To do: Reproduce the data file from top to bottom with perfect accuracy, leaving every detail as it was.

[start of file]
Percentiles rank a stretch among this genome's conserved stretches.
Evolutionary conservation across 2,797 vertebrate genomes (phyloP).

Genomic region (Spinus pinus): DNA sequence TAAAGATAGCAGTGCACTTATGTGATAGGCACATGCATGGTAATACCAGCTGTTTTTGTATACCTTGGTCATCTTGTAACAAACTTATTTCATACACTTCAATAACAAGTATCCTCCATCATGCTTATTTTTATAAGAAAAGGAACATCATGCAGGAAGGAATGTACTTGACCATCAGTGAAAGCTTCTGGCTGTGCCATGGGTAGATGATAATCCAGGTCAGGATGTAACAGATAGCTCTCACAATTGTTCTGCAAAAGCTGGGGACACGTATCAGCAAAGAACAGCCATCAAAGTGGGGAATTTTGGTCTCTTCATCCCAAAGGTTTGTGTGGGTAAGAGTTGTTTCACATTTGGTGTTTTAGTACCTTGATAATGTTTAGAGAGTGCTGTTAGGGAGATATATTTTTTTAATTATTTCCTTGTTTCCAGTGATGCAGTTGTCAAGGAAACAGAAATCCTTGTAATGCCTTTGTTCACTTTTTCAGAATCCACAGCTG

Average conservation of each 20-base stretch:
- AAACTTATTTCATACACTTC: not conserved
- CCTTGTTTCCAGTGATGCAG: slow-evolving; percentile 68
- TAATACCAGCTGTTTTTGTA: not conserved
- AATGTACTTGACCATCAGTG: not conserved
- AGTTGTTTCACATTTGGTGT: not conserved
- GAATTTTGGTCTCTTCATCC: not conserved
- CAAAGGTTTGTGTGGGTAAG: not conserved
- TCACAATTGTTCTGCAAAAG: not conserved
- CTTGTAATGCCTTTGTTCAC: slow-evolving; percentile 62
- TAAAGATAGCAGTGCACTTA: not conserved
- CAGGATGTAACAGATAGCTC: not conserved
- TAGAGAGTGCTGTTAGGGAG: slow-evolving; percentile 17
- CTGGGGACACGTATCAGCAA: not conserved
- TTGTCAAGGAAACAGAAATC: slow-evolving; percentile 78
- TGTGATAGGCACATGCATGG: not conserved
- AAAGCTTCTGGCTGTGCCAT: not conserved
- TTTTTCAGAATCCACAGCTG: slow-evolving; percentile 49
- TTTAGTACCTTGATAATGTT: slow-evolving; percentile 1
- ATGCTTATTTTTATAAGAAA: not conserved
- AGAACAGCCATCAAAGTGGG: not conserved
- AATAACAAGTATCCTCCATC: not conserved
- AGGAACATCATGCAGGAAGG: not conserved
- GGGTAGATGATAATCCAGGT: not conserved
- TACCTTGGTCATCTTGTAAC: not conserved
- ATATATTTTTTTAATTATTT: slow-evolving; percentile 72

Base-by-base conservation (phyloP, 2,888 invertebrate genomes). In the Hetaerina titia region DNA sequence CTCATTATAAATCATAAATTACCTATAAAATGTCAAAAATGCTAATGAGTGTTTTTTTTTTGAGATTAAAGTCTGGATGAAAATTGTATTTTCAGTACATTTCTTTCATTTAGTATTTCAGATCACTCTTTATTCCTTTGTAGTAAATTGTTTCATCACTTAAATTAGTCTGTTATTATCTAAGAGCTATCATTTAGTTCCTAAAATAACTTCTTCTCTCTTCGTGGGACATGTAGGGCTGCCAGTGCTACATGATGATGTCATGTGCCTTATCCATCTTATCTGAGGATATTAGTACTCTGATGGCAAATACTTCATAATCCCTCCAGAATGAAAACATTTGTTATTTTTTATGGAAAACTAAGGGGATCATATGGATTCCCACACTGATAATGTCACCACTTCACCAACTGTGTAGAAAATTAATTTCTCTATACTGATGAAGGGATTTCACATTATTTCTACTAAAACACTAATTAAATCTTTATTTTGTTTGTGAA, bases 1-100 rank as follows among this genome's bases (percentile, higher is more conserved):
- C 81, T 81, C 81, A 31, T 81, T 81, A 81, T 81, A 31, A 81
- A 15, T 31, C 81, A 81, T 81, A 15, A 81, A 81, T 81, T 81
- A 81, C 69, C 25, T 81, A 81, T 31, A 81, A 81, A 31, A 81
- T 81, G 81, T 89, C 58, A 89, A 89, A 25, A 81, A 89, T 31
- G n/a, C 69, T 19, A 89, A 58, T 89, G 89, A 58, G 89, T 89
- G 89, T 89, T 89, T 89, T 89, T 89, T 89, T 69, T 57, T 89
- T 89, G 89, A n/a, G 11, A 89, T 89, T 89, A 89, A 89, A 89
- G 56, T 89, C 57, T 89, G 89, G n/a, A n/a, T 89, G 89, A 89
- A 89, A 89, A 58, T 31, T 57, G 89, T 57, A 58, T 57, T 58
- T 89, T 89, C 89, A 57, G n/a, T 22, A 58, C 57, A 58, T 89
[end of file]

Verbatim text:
Percentiles rank a stretch among this genome's conserved stretches.
Evolutionary conservation across 2,797 vertebrate genomes (phyloP).

Genomic region (Spinus pinus): DNA sequence TAAAGATAGCAGTGCACTTATGTGATAGGCACATGCATGGTAATACCAGCTGTTTTTGTATACCTTGGTCATCTTGTAACAAACTTATTTCATACACTTCAATAACAAGTATCCTCCATCATGCTTATTTTTATAAGAAAAGGAACATCATGCAGGAAGGAATGTACTTGACCATCAGTGAAAGCTTCTGGCTGTGCCATGGGTAGATGATAATCCAGGTCAGGATGTAACAGATAGCTCTCACAATTGTTCTGCAAAAGCTGGGGACACGTATCAGCAAAGAACAGCCATCAAAGTGGGGAATTTTGGTCTCTTCATCCCAAAGGTTTGTGTGGGTAAGAGTTGTTTCACATTTGGTGTTTTAGTACCTTGATAATGTTTAGAGAGTGCTGTTAGGGAGATATATTTTTTTAATTATTTCCTTGTTTCCAGTGATGCAGTTGTCAAGGAAACAGAAATCCTTGTAATGCCTTTGTTCACTTTTTCAGAATCCACAGCTG

Average conservation of each 20-base stretch:
- AAACTTATTTCATACACTTC: not conserved
- CCTTGTTTCCAGTGATGCAG: slow-evolving; percentile 68
- TAATACCAGCTGTTTTTGTA: not conserved
- AATGTACTTGACCATCAGTG: not conserved
- AGTTGTTTCACATTTGGTGT: not conserved
- GAATTTTGGTCTCTTCATCC: not conserved
- CAAAGGTTTGTGTGGGTAAG: not conserved
- TCACAATTGTTCTGCAAAAG: not conserved
- CTTGTAATGCCTTTGTTCAC: slow-evolving; percentile 62
- TAAAGATAGCAGTGCACTTA: not conserved
- CAGGATGTAACAGATAGCTC: not conserved
- TAGAGAGTGCTGTTAGGGAG: slow-evolving; percentile 17
- CTGGGGACACGTATCAGCAA: not conserved
- TTGTCAAGGAAACAGAAATC: slow-evolving; percentile 78
- TGTGATAGGCACATGCATGG: not conserved
- AAAGCTTCTGGCTGTGCCAT: not conserved
- TTTTTCAGAATCCACAGCTG: slow-evolving; percentile 49
- TTTAGTACCTTGATAATGTT: slow-evolving; percentile 1
- ATGCTTATTTTTATAAGAAA: not conserved
- AGAACAGCCATCAAAGTGGG: not conserved
- AATAACAAGTATCCTCCATC: not conserved
- AGGAACATCATGCAGGAAGG: not conserved
- GGGTAGATGATAATCCAGGT: not conserved
- TACCTTGGTCATCTTGTAAC: not conserved
- ATATATTTTTTTAATTATTT: slow-evolving; percentile 72

Base-by-base conservation (phyloP, 2,888 invertebrate genomes). In the Hetaerina titia region DNA sequence CTCATTATAAATCATAAATTACCTATAAAATGTCAAAAATGCTAATGAGTGTTTTTTTTTTGAGATTAAAGTCTGGATGAAAATTGTATTTTCAGTACATTTCTTTCATTTAGTATTTCAGATCACTCTTTATTCCTTTGTAGTAAATTGTTTCATCACTTAAATTAGTCTGTTATTATCTAAGAGCTATCATTTAGTTCCTAAAATAACTTCTTCTCTCTTCGTGGGACATGTAGGGCTGCCAGTGCTACATGATGATGTCATGTGCCTTATCCATCTTATCTGAGGATATTAGTACTCTGATGGCAAATACTTCATAATCCCTCCAGAATGAAAACATTTGTTATTTTTTATGGAAAACTAAGGGGATCATATGGATTCCCACACTGATAATGTCACCACTTCACCAACTGTGTAGAAAATTAATTTCTCTATACTGATGAAGGGATTTCACATTATTTCTACTAAAACACTAATTAAATCTTTATTTTGTTTGTGAA, bases 1-100 rank as follows among this genome's bases (percentile, higher is more conserved):
- C 81, T 81, C 81, A 31, T 81, T 81, A 81, T 81, A 31, A 81
- A 15, T 31, C 81, A 81, T 81, A 15, A 81, A 81, T 81, T 81
- A 81, C 69, C 25, T 81, A 81, T 31, A 81, A 81, A 31, A 81
- T 81, G 81, T 89, C 58, A 89, A 89, A 25, A 81, A 89, T 31
- G n/a, C 69, T 19, A 89, A 58, T 89, G 89, A 58, G 89, T 89
- G 89, T 89, T 89, T 89, T 89, T 89, T 89, T 69, T 57, T 89
- T 89, G 89, A n/a, G 11, A 89, T 89, T 89, A 89, A 89, A 89
- G 56, T 89, C 57, T 89, G 89, G n/a, A n/a, T 89, G 89, A 89
- A 89, A 89, A 58, T 31, T 57, G 89, T 57, A 58, T 57, T 58
- T 89, T 89, C 89, A 57, G n/a, T 22, A 58, C 57, A 58, T 89